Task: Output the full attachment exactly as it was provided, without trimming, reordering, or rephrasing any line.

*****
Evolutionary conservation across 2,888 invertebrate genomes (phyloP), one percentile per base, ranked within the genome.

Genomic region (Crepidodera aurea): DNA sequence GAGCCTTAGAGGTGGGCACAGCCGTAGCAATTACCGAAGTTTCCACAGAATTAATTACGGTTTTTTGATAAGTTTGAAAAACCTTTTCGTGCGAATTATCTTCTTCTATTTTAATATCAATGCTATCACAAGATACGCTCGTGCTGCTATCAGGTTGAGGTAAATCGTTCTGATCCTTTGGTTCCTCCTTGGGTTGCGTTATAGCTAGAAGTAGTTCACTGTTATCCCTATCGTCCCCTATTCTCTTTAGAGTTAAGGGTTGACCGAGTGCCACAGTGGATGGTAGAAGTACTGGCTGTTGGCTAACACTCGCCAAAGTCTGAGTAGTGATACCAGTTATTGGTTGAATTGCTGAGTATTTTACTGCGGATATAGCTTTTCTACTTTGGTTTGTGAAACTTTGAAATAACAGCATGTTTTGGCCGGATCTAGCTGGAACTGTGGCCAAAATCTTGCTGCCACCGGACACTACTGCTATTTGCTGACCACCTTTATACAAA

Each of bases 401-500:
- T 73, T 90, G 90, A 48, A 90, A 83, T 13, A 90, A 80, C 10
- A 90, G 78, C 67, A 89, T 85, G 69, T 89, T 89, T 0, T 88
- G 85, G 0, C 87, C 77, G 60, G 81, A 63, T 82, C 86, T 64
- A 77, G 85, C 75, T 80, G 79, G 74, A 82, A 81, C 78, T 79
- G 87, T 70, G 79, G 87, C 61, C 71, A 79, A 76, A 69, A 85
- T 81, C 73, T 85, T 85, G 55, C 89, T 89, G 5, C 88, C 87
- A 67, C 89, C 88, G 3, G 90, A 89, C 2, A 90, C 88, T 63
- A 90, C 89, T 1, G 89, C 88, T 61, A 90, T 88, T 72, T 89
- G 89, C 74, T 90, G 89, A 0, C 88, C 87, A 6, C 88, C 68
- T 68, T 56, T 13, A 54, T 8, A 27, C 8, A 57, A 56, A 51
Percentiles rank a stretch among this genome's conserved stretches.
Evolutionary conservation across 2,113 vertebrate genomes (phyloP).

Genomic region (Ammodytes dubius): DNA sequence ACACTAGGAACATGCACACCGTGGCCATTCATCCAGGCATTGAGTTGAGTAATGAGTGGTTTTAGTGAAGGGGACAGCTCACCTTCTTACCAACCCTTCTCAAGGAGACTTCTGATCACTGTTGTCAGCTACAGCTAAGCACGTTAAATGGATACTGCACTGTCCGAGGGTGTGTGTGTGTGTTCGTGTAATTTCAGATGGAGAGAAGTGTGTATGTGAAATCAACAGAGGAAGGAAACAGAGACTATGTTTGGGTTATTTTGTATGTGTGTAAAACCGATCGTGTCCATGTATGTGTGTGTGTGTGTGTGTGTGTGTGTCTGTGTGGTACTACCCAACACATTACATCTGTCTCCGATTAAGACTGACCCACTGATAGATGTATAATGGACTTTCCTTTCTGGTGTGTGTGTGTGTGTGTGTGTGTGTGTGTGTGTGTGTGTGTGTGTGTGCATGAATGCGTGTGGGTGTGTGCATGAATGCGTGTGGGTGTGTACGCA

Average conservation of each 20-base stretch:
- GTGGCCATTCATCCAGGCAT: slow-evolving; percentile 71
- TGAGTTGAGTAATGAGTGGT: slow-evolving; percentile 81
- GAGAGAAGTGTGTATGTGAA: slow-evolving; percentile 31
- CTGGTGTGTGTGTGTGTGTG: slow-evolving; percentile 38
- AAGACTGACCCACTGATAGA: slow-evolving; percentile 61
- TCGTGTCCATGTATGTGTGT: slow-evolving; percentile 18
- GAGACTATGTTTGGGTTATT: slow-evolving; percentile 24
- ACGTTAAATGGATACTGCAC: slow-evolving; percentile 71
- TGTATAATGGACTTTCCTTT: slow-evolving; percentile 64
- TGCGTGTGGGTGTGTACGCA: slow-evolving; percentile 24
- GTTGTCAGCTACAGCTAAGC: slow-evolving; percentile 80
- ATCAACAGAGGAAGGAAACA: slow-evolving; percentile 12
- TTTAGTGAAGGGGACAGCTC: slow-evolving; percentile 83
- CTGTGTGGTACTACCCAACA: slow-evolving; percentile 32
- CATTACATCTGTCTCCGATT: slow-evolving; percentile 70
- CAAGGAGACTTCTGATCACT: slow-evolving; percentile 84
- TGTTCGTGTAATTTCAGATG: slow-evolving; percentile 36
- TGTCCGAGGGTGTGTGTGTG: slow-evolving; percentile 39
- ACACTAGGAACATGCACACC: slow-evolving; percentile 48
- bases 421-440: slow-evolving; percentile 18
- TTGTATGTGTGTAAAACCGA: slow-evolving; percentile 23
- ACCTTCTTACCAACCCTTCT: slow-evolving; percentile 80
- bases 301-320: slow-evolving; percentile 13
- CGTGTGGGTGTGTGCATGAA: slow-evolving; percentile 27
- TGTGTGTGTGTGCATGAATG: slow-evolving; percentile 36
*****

Evolutionary conservation across 2,888 invertebrate genomes (phyloP), one percentile per base, ranked within the genome.

Genomic region (Crepidodera aurea): DNA sequence GAGCCTTAGAGGTGGGCACAGCCGTAGCAATTACCGAAGTTTCCACAGAATTAATTACGGTTTTTTGATAAGTTTGAAAAACCTTTTCGTGCGAATTATCTTCTTCTATTTTAATATCAATGCTATCACAAGATACGCTCGTGCTGCTATCAGGTTGAGGTAAATCGTTCTGATCCTTTGGTTCCTCCTTGGGTTGCGTTATAGCTAGAAGTAGTTCACTGTTATCCCTATCGTCCCCTATTCTCTTTAGAGTTAAGGGTTGACCGAGTGCCACAGTGGATGGTAGAAGTACTGGCTGTTGGCTAACACTCGCCAAAGTCTGAGTAGTGATACCAGTTATTGGTTGAATTGCTGAGTATTTTACTGCGGATATAGCTTTTCTACTTTGGTTTGTGAAACTTTGAAATAACAGCATGTTTTGGCCGGATCTAGCTGGAACTGTGGCCAAAATCTTGCTGCCACCGGACACTACTGCTATTTGCTGACCACCTTTATACAAA

Each of bases 401-500:
- T 73, T 90, G 90, A 48, A 90, A 83, T 13, A 90, A 80, C 10
- A 90, G 78, C 67, A 89, T 85, G 69, T 89, T 89, T 0, T 88
- G 85, G 0, C 87, C 77, G 60, G 81, A 63, T 82, C 86, T 64
- A 77, G 85, C 75, T 80, G 79, G 74, A 82, A 81, C 78, T 79
- G 87, T 70, G 79, G 87, C 61, C 71, A 79, A 76, A 69, A 85
- T 81, C 73, T 85, T 85, G 55, C 89, T 89, G 5, C 88, C 87
- A 67, C 89, C 88, G 3, G 90, A 89, C 2, A 90, C 88, T 63
- A 90, C 89, T 1, G 89, C 88, T 61, A 90, T 88, T 72, T 89
- G 89, C 74, T 90, G 89, A 0, C 88, C 87, A 6, C 88, C 68
- T 68, T 56, T 13, A 54, T 8, A 27, C 8, A 57, A 56, A 51
Percentiles rank a stretch among this genome's conserved stretches.
Evolutionary conservation across 2,113 vertebrate genomes (phyloP).

Genomic region (Ammodytes dubius): DNA sequence ACACTAGGAACATGCACACCGTGGCCATTCATCCAGGCATTGAGTTGAGTAATGAGTGGTTTTAGTGAAGGGGACAGCTCACCTTCTTACCAACCCTTCTCAAGGAGACTTCTGATCACTGTTGTCAGCTACAGCTAAGCACGTTAAATGGATACTGCACTGTCCGAGGGTGTGTGTGTGTGTTCGTGTAATTTCAGATGGAGAGAAGTGTGTATGTGAAATCAACAGAGGAAGGAAACAGAGACTATGTTTGGGTTATTTTGTATGTGTGTAAAACCGATCGTGTCCATGTATGTGTGTGTGTGTGTGTGTGTGTGTGTCTGTGTGGTACTACCCAACACATTACATCTGTCTCCGATTAAGACTGACCCACTGATAGATGTATAATGGACTTTCCTTTCTGGTGTGTGTGTGTGTGTGTGTGTGTGTGTGTGTGTGTGTGTGTGTGTGTGCATGAATGCGTGTGGGTGTGTGCATGAATGCGTGTGGGTGTGTACGCA

Average conservation of each 20-base stretch:
- GTGGCCATTCATCCAGGCAT: slow-evolving; percentile 71
- TGAGTTGAGTAATGAGTGGT: slow-evolving; percentile 81
- GAGAGAAGTGTGTATGTGAA: slow-evolving; percentile 31
- CTGGTGTGTGTGTGTGTGTG: slow-evolving; percentile 38
- AAGACTGACCCACTGATAGA: slow-evolving; percentile 61
- TCGTGTCCATGTATGTGTGT: slow-evolving; percentile 18
- GAGACTATGTTTGGGTTATT: slow-evolving; percentile 24
- ACGTTAAATGGATACTGCAC: slow-evolving; percentile 71
- TGTATAATGGACTTTCCTTT: slow-evolving; percentile 64
- TGCGTGTGGGTGTGTACGCA: slow-evolving; percentile 24
- GTTGTCAGCTACAGCTAAGC: slow-evolving; percentile 80
- ATCAACAGAGGAAGGAAACA: slow-evolving; percentile 12
- TTTAGTGAAGGGGACAGCTC: slow-evolving; percentile 83
- CTGTGTGGTACTACCCAACA: slow-evolving; percentile 32
- CATTACATCTGTCTCCGATT: slow-evolving; percentile 70
- CAAGGAGACTTCTGATCACT: slow-evolving; percentile 84
- TGTTCGTGTAATTTCAGATG: slow-evolving; percentile 36
- TGTCCGAGGGTGTGTGTGTG: slow-evolving; percentile 39
- ACACTAGGAACATGCACACC: slow-evolving; percentile 48
- bases 421-440: slow-evolving; percentile 18
- TTGTATGTGTGTAAAACCGA: slow-evolving; percentile 23
- ACCTTCTTACCAACCCTTCT: slow-evolving; percentile 80
- bases 301-320: slow-evolving; percentile 13
- CGTGTGGGTGTGTGCATGAA: slow-evolving; percentile 27
- TGTGTGTGTGTGCATGAATG: slow-evolving; percentile 36